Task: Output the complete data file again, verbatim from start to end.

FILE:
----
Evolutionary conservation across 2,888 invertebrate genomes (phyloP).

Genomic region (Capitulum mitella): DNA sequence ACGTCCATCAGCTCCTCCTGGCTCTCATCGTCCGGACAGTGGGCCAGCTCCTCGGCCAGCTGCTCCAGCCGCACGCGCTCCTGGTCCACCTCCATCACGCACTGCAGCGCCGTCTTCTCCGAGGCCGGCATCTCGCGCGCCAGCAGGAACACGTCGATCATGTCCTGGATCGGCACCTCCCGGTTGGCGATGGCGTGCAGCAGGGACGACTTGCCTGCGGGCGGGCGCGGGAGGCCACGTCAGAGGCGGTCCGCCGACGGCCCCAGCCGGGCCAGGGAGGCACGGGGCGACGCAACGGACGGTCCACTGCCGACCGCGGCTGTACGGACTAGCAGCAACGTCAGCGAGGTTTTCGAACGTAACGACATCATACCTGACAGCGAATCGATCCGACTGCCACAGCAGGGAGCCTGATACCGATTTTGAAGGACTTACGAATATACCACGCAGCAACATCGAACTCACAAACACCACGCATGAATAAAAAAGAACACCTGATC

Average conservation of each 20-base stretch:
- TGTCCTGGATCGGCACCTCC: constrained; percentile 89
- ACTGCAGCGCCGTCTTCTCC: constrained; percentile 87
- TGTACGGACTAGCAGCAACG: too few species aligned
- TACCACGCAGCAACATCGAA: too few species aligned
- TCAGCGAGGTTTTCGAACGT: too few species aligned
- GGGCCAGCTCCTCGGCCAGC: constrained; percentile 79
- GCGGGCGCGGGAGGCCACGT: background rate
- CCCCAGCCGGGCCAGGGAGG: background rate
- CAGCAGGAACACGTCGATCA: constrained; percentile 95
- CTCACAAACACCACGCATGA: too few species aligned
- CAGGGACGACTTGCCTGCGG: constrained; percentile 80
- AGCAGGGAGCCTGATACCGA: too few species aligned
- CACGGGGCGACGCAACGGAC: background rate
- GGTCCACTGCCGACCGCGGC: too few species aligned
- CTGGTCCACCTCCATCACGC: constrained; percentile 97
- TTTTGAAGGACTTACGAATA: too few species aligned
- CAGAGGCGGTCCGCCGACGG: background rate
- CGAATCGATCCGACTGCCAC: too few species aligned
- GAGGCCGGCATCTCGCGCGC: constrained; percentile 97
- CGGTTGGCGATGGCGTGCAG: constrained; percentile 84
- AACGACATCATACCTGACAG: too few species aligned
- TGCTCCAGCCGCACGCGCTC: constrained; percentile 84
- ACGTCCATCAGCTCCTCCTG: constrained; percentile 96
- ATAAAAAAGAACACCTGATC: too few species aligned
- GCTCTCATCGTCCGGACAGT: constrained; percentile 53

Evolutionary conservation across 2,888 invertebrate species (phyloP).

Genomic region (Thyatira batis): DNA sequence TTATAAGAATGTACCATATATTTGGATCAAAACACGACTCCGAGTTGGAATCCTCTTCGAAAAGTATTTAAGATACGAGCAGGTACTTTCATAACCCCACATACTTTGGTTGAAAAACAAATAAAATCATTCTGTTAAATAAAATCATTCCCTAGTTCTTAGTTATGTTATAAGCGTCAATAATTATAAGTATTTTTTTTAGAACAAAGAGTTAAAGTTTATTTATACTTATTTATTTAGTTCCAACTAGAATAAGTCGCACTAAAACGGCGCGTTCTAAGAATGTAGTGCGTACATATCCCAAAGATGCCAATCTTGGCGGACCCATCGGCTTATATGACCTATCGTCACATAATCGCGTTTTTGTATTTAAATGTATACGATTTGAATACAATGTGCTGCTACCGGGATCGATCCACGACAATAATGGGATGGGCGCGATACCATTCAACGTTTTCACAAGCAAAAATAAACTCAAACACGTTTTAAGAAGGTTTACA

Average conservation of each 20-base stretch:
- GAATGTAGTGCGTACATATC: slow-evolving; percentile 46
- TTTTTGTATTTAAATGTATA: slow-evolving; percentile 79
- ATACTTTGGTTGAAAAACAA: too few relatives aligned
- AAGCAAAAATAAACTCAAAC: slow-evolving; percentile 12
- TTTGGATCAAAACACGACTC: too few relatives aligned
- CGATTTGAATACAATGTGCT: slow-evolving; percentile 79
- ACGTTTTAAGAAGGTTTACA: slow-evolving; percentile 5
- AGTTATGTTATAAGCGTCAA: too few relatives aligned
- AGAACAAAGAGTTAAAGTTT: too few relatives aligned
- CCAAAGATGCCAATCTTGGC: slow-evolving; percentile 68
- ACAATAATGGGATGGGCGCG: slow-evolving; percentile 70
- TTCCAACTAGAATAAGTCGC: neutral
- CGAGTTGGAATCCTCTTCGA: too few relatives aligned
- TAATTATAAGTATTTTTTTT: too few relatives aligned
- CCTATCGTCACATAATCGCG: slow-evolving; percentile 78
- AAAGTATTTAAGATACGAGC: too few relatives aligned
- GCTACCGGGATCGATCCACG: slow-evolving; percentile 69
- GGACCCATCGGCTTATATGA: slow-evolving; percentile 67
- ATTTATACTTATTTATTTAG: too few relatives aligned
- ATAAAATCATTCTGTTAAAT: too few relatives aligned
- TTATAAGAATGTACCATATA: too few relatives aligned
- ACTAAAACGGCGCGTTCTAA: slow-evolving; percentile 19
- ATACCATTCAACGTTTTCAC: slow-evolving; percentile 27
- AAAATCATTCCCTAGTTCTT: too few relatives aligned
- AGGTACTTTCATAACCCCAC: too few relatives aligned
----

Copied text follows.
Evolutionary conservation across 2,888 invertebrate genomes (phyloP).

Genomic region (Capitulum mitella): DNA sequence ACGTCCATCAGCTCCTCCTGGCTCTCATCGTCCGGACAGTGGGCCAGCTCCTCGGCCAGCTGCTCCAGCCGCACGCGCTCCTGGTCCACCTCCATCACGCACTGCAGCGCCGTCTTCTCCGAGGCCGGCATCTCGCGCGCCAGCAGGAACACGTCGATCATGTCCTGGATCGGCACCTCCCGGTTGGCGATGGCGTGCAGCAGGGACGACTTGCCTGCGGGCGGGCGCGGGAGGCCACGTCAGAGGCGGTCCGCCGACGGCCCCAGCCGGGCCAGGGAGGCACGGGGCGACGCAACGGACGGTCCACTGCCGACCGCGGCTGTACGGACTAGCAGCAACGTCAGCGAGGTTTTCGAACGTAACGACATCATACCTGACAGCGAATCGATCCGACTGCCACAGCAGGGAGCCTGATACCGATTTTGAAGGACTTACGAATATACCACGCAGCAACATCGAACTCACAAACACCACGCATGAATAAAAAAGAACACCTGATC

Average conservation of each 20-base stretch:
- TGTCCTGGATCGGCACCTCC: constrained; percentile 89
- ACTGCAGCGCCGTCTTCTCC: constrained; percentile 87
- TGTACGGACTAGCAGCAACG: too few species aligned
- TACCACGCAGCAACATCGAA: too few species aligned
- TCAGCGAGGTTTTCGAACGT: too few species aligned
- GGGCCAGCTCCTCGGCCAGC: constrained; percentile 79
- GCGGGCGCGGGAGGCCACGT: background rate
- CCCCAGCCGGGCCAGGGAGG: background rate
- CAGCAGGAACACGTCGATCA: constrained; percentile 95
- CTCACAAACACCACGCATGA: too few species aligned
- CAGGGACGACTTGCCTGCGG: constrained; percentile 80
- AGCAGGGAGCCTGATACCGA: too few species aligned
- CACGGGGCGACGCAACGGAC: background rate
- GGTCCACTGCCGACCGCGGC: too few species aligned
- CTGGTCCACCTCCATCACGC: constrained; percentile 97
- TTTTGAAGGACTTACGAATA: too few species aligned
- CAGAGGCGGTCCGCCGACGG: background rate
- CGAATCGATCCGACTGCCAC: too few species aligned
- GAGGCCGGCATCTCGCGCGC: constrained; percentile 97
- CGGTTGGCGATGGCGTGCAG: constrained; percentile 84
- AACGACATCATACCTGACAG: too few species aligned
- TGCTCCAGCCGCACGCGCTC: constrained; percentile 84
- ACGTCCATCAGCTCCTCCTG: constrained; percentile 96
- ATAAAAAAGAACACCTGATC: too few species aligned
- GCTCTCATCGTCCGGACAGT: constrained; percentile 53

Evolutionary conservation across 2,888 invertebrate species (phyloP).

Genomic region (Thyatira batis): DNA sequence TTATAAGAATGTACCATATATTTGGATCAAAACACGACTCCGAGTTGGAATCCTCTTCGAAAAGTATTTAAGATACGAGCAGGTACTTTCATAACCCCACATACTTTGGTTGAAAAACAAATAAAATCATTCTGTTAAATAAAATCATTCCCTAGTTCTTAGTTATGTTATAAGCGTCAATAATTATAAGTATTTTTTTTAGAACAAAGAGTTAAAGTTTATTTATACTTATTTATTTAGTTCCAACTAGAATAAGTCGCACTAAAACGGCGCGTTCTAAGAATGTAGTGCGTACATATCCCAAAGATGCCAATCTTGGCGGACCCATCGGCTTATATGACCTATCGTCACATAATCGCGTTTTTGTATTTAAATGTATACGATTTGAATACAATGTGCTGCTACCGGGATCGATCCACGACAATAATGGGATGGGCGCGATACCATTCAACGTTTTCACAAGCAAAAATAAACTCAAACACGTTTTAAGAAGGTTTACA

Average conservation of each 20-base stretch:
- GAATGTAGTGCGTACATATC: slow-evolving; percentile 46
- TTTTTGTATTTAAATGTATA: slow-evolving; percentile 79
- ATACTTTGGTTGAAAAACAA: too few relatives aligned
- AAGCAAAAATAAACTCAAAC: slow-evolving; percentile 12
- TTTGGATCAAAACACGACTC: too few relatives aligned
- CGATTTGAATACAATGTGCT: slow-evolving; percentile 79
- ACGTTTTAAGAAGGTTTACA: slow-evolving; percentile 5
- AGTTATGTTATAAGCGTCAA: too few relatives aligned
- AGAACAAAGAGTTAAAGTTT: too few relatives aligned
- CCAAAGATGCCAATCTTGGC: slow-evolving; percentile 68
- ACAATAATGGGATGGGCGCG: slow-evolving; percentile 70
- TTCCAACTAGAATAAGTCGC: neutral
- CGAGTTGGAATCCTCTTCGA: too few relatives aligned
- TAATTATAAGTATTTTTTTT: too few relatives aligned
- CCTATCGTCACATAATCGCG: slow-evolving; percentile 78
- AAAGTATTTAAGATACGAGC: too few relatives aligned
- GCTACCGGGATCGATCCACG: slow-evolving; percentile 69
- GGACCCATCGGCTTATATGA: slow-evolving; percentile 67
- ATTTATACTTATTTATTTAG: too few relatives aligned
- ATAAAATCATTCTGTTAAAT: too few relatives aligned
- TTATAAGAATGTACCATATA: too few relatives aligned
- ACTAAAACGGCGCGTTCTAA: slow-evolving; percentile 19
- ATACCATTCAACGTTTTCAC: slow-evolving; percentile 27
- AAAATCATTCCCTAGTTCTT: too few relatives aligned
- AGGTACTTTCATAACCCCAC: too few relatives aligned